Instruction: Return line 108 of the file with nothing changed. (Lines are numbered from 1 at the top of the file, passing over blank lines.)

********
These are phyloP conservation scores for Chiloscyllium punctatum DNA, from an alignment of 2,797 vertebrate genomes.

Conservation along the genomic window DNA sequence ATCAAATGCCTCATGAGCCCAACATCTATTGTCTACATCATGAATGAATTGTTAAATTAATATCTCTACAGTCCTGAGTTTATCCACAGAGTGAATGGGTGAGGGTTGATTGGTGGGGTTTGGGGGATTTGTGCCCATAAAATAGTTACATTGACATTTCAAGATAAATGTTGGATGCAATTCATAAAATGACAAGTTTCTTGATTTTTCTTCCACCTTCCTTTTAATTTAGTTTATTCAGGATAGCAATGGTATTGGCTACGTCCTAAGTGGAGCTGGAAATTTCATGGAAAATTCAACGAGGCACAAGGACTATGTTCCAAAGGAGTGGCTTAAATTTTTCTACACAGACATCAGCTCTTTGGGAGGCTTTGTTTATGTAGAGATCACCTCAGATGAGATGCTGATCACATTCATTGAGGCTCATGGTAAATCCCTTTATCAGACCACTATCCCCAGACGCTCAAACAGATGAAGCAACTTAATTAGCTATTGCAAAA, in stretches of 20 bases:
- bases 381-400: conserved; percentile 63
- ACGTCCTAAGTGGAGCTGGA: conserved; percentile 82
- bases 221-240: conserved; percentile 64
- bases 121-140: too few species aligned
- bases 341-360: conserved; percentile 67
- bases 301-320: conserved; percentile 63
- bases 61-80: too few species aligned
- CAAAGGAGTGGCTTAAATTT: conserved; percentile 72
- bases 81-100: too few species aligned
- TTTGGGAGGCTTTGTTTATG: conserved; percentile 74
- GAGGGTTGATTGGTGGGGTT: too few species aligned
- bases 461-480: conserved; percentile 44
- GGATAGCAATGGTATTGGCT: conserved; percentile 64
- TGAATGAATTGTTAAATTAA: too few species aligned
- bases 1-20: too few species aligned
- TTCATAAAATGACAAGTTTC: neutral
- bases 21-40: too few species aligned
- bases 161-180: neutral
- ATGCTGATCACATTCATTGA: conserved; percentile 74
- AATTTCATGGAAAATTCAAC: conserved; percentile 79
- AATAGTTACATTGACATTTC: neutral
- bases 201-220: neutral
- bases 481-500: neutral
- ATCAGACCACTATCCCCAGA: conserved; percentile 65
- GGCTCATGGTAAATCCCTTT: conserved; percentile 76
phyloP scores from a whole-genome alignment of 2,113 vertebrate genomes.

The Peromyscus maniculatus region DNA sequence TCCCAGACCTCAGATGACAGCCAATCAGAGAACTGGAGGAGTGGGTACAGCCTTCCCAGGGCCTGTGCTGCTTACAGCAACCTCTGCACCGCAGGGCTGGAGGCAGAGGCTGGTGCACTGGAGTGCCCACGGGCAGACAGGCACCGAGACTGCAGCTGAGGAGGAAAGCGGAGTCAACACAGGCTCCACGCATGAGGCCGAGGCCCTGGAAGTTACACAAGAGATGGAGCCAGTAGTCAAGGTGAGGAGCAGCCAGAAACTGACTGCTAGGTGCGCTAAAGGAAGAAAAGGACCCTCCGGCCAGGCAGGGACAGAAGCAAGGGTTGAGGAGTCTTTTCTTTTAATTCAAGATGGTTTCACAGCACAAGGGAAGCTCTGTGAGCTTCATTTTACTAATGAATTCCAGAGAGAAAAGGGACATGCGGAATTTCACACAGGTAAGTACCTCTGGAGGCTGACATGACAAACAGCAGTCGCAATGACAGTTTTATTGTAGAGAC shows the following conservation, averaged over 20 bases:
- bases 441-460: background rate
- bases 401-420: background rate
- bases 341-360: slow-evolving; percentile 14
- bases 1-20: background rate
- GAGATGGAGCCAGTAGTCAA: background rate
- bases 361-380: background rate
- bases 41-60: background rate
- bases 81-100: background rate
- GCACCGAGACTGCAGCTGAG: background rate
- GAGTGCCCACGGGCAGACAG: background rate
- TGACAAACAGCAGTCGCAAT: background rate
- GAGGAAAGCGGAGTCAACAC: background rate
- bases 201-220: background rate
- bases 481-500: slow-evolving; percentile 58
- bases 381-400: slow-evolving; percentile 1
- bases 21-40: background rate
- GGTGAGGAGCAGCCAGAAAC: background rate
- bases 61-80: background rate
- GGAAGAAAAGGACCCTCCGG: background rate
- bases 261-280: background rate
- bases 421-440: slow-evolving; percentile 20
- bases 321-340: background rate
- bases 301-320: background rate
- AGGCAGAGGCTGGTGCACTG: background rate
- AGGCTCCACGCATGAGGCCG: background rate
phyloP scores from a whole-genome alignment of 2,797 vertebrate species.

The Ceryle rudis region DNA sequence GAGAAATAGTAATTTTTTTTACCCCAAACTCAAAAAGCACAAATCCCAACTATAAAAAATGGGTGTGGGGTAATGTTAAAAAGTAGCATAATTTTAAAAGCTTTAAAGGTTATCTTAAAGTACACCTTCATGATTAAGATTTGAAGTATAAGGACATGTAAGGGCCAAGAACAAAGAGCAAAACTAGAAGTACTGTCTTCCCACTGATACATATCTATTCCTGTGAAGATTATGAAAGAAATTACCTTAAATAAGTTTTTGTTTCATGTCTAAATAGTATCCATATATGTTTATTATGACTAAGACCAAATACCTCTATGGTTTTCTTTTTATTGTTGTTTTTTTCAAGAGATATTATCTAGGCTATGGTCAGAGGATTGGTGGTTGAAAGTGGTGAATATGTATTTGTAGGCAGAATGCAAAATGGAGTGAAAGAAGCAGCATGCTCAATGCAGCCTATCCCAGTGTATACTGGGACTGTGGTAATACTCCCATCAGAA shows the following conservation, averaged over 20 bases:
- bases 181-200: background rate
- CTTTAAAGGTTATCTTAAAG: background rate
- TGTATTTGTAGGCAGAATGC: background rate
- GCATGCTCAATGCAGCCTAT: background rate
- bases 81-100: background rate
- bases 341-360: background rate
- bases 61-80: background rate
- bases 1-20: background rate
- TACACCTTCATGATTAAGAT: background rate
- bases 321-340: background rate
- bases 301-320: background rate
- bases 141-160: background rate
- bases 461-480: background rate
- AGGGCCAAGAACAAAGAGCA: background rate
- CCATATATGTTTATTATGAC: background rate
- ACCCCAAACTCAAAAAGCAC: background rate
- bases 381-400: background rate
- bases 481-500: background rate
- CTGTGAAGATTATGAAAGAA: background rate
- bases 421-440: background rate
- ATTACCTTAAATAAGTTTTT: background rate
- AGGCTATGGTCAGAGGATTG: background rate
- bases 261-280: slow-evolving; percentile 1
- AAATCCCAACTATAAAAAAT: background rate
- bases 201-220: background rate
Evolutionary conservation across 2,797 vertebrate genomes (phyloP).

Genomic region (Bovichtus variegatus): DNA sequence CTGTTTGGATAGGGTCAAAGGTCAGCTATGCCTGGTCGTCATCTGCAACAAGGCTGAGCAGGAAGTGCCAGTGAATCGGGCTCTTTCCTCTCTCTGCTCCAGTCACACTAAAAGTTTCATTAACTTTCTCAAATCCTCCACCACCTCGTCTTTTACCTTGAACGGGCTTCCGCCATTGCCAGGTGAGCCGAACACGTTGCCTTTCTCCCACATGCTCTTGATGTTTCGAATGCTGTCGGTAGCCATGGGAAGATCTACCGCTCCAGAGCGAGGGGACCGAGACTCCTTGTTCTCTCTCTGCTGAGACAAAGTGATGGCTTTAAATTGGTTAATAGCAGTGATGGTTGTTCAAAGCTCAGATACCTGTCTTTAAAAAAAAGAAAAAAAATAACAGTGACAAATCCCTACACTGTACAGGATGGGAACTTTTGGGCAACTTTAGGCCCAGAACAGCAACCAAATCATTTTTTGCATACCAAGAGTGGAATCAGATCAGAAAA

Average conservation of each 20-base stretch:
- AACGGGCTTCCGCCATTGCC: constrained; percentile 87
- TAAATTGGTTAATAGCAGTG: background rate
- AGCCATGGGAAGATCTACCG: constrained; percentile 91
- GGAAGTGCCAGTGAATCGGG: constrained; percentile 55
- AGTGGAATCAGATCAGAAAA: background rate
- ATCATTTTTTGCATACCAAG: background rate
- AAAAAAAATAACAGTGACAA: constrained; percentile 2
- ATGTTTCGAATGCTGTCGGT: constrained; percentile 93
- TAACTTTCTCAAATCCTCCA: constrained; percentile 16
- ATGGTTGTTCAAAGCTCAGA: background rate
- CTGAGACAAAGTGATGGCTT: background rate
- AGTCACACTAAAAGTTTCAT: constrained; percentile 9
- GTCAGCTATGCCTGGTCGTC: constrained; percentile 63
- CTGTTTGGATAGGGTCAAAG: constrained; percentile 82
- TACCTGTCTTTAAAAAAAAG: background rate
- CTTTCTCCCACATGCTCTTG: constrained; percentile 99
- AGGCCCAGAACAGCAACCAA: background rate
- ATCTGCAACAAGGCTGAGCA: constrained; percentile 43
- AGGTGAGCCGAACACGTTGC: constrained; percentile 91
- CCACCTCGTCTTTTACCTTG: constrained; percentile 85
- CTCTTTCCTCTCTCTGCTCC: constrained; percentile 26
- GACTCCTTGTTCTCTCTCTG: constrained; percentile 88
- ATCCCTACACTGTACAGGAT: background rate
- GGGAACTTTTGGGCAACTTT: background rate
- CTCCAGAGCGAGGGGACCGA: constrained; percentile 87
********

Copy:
- GGGAACTTTTGGGCAACTTT: background rate